For example, in a July 25, 1787, letter from John Jay, the first Chief Justice of the United States, addressed to General George Washington, president of the Constitutional Convention, Jay expressed his concern over the prospect of allowing an individual with any form of potential foreign allegiance to serve as president of the United States and commander-in-chief of the Army and the Navy.  He wrote:

“Permit me to hint whether it would be wise and seasonable to provide a strong check to the admission of foreigners into the administration of our national government; and to declare expressly that the commander-in-chief of the American army shall not be given to, nor devolve on, any but a natural born citizen.

Further expressing the prevailing concerns of the time, and as an expression of the fear of foreign influence that motivated and inspired the Founders, Alexander Hamilton wrote in the Federalist Papers,

“These most deadly adversaries of republican government (cabal, intrigue, etc.) might actually have expected to make their approach from more than one quarter, but chiefly from the desire in foreign powers to gain an improper ascendant in our councils.  How could they better gratify this than by raising a creature of their own to the chief magistracy of the Union?”                                                                 

The Founders rightly understood that the most influential factor in a child’s upbringing is the parenting he/she receives as a child, and that the cultural, philosophical, political, and religious influence of a child’s parents fundamentally establishes the direction of his/her future conduct and intellectual development.  Accordingly, what the Founders feared most, and what caused them to limit access to the presidency only to the “natural born,” was the concern that a future president… during his formative years and during the years in which he was developing intellectually… would be exposed to an environment or an ideology in which he might come to reject the values and the principles embodied in the U.S. Constitution.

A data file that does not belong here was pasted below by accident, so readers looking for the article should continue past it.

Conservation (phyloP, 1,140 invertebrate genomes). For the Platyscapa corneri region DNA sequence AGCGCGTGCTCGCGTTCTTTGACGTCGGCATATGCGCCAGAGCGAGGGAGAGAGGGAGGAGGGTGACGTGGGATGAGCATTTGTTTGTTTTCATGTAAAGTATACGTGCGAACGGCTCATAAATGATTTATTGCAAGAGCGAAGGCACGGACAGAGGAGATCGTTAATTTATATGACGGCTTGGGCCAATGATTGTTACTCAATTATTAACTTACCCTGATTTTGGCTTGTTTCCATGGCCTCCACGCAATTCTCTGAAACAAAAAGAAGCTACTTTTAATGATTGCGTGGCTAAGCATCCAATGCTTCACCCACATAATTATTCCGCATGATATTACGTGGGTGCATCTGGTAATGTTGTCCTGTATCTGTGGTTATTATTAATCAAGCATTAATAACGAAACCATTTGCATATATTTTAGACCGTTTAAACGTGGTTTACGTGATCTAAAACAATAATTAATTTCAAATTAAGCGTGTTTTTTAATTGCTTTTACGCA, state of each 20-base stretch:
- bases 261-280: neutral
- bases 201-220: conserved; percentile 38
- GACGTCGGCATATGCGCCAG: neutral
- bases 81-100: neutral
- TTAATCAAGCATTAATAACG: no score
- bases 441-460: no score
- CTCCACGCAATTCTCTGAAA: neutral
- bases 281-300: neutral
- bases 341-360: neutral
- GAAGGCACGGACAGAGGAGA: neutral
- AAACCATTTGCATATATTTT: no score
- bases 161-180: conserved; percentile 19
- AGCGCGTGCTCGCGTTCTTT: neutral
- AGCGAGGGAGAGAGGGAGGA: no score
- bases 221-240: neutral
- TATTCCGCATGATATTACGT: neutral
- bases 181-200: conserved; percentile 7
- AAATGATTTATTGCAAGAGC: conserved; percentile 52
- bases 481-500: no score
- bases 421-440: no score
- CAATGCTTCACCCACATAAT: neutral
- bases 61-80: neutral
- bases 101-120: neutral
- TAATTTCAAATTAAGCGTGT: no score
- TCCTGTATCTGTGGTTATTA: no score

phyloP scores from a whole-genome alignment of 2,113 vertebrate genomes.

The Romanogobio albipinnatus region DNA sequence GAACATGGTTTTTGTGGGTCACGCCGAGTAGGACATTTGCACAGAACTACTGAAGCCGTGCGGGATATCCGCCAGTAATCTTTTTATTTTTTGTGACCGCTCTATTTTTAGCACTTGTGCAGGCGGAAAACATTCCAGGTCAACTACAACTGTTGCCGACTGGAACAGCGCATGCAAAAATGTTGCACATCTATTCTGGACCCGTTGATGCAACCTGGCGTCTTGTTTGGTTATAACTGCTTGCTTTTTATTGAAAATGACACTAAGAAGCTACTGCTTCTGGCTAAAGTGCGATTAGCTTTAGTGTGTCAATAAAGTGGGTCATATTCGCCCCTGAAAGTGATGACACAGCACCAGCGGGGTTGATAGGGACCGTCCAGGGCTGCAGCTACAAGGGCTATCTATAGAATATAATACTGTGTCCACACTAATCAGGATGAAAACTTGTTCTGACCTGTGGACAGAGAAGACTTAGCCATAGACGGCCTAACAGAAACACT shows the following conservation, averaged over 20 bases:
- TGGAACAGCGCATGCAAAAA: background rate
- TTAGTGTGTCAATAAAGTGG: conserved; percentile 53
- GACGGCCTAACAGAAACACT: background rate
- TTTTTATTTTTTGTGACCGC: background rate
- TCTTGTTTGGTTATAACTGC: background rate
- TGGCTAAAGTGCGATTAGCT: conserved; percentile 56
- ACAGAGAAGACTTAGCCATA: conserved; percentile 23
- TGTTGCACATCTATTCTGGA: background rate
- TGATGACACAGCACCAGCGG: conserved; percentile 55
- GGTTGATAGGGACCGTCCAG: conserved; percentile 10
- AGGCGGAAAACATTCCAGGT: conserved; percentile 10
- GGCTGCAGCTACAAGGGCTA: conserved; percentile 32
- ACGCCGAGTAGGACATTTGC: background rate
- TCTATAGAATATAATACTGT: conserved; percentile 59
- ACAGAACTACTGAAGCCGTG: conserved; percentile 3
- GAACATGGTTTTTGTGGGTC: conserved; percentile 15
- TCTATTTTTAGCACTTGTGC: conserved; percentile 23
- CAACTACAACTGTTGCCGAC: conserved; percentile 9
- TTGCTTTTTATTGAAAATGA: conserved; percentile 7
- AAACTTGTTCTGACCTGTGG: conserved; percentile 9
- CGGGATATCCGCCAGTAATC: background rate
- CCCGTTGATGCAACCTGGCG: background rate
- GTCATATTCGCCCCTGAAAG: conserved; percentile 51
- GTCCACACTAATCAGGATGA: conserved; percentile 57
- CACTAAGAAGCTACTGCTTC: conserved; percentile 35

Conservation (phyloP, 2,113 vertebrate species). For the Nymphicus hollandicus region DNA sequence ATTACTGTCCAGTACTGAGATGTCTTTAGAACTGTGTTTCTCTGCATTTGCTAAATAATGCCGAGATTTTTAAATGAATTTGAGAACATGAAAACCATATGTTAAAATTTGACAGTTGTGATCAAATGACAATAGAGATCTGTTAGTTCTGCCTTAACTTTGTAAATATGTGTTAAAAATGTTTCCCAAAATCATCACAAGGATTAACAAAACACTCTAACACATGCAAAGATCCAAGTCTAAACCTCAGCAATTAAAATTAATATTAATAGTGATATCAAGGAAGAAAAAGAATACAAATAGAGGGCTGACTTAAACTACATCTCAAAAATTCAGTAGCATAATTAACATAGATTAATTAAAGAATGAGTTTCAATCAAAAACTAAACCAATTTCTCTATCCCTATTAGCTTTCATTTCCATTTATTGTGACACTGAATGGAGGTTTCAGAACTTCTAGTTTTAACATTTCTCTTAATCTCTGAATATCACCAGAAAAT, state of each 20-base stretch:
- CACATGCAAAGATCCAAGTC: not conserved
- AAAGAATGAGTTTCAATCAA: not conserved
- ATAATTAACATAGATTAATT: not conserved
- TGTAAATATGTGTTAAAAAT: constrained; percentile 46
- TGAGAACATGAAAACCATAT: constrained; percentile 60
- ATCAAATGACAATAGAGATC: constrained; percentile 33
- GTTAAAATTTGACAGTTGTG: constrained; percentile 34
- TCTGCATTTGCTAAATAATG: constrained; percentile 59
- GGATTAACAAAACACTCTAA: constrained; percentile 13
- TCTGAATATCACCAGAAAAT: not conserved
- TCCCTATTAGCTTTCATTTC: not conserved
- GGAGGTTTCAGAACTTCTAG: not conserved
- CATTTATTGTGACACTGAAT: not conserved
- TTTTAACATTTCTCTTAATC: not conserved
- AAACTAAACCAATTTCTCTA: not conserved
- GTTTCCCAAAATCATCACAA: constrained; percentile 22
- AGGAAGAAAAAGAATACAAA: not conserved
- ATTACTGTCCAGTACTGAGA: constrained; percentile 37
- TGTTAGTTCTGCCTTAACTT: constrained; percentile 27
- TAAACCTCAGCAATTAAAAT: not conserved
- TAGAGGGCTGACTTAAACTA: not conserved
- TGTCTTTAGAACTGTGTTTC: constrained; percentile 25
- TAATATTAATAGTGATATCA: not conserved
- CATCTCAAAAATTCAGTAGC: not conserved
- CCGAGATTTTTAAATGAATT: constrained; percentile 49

Taking into account those concerns, it is easy to understand why the Founders produced a draft Constitution under which only two (2) jobs in the entire United States of America… public sector and private sector combined… require the incumbents to be “natural born” citizens.  Those two jobs are president and vice president of the United States.

At the time the Constitution was ratified on June 21, 1788, there were three types of citizens:

  1. The former British subjects who, having renounced all foreign allegiances, became citizens of a sovereign American nation on July 4, 1776,
  2. The post-Declaration children of those who became U.S. citizens on July 4, 1776, the first “natural born” citizens of the United States, and
  3. A class of citizens comprised of those who were naturalized after July 4, 1776, having

taken a loyalty oath and having renounced all foreign allegiances.

In addition to being a “natural born” citizen and a resident of the United States for at least fourteen years, the Constitution required that those who would seek the presidency must be at least thirty-five years of age.  However, the only “natural born” citizens available on June 21, 1788, the day the Constitution was ratified, were children under twelve years of age.  To solve that problem, the Framers added a “grandfather clause,” making it possible for newly-minted citizens… all U.S. residents for at least fourteen years and all at least thirty-five years of age, but none of them “natural born” because they were born to parents who were British subjects prior to July 4, 1776… to lead the nation.  This was necessary until such time as a body of individuals, born to US citizen parents after the Declaration of Independence, reached age thirty-five.